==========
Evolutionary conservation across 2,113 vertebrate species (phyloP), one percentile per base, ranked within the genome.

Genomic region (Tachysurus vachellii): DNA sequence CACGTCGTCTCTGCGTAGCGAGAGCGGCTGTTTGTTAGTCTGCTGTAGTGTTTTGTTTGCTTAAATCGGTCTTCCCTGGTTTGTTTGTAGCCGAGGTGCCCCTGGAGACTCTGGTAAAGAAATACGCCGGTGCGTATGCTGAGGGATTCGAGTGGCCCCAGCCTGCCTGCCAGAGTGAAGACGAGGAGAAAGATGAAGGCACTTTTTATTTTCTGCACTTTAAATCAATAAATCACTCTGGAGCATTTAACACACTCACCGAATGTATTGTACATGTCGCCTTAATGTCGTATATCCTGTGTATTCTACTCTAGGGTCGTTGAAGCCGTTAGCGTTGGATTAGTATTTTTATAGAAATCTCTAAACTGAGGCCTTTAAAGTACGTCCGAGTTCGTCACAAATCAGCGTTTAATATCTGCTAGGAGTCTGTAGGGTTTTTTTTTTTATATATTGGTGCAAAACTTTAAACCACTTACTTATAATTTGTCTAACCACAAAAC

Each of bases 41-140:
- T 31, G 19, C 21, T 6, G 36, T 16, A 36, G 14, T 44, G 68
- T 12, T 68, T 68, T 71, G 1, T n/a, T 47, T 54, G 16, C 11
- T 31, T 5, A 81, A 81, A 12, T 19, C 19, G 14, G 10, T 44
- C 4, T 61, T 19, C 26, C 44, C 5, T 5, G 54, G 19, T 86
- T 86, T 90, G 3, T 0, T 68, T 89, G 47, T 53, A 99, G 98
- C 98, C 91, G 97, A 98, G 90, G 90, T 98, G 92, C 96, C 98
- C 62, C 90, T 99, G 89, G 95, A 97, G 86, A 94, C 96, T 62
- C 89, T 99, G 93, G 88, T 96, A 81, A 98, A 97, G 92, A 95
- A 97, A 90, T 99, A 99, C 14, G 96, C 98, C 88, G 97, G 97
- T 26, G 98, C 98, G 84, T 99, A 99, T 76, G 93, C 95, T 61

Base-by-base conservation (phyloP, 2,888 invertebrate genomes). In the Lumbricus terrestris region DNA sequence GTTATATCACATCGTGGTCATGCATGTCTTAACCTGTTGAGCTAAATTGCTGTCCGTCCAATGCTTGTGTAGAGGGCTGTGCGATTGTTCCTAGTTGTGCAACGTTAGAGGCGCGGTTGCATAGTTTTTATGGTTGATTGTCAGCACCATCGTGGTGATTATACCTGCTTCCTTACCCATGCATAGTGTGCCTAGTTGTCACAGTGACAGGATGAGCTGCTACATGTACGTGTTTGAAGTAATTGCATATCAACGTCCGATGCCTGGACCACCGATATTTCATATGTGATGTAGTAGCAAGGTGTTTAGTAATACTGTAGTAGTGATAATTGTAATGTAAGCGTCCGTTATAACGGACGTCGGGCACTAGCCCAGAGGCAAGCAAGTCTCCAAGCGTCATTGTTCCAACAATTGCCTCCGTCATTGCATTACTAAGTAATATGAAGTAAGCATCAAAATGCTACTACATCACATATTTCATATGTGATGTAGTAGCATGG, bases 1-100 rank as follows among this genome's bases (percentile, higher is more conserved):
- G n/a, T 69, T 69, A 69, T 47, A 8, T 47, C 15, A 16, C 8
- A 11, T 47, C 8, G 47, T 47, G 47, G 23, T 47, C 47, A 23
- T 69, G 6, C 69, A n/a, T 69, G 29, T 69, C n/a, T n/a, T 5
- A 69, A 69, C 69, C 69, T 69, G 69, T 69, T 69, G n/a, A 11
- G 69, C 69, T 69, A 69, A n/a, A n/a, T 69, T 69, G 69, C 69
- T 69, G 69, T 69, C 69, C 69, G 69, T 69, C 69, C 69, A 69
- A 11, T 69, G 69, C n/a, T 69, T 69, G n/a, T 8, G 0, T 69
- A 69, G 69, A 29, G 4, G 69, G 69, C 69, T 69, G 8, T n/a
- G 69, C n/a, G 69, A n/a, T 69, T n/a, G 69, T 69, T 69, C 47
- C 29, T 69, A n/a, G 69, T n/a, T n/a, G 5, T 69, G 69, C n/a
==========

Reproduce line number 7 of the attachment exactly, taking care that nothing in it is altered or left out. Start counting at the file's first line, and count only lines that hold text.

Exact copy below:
- C 4, T 61, T 19, C 26, C 44, C 5, T 5, G 54, G 19, T 86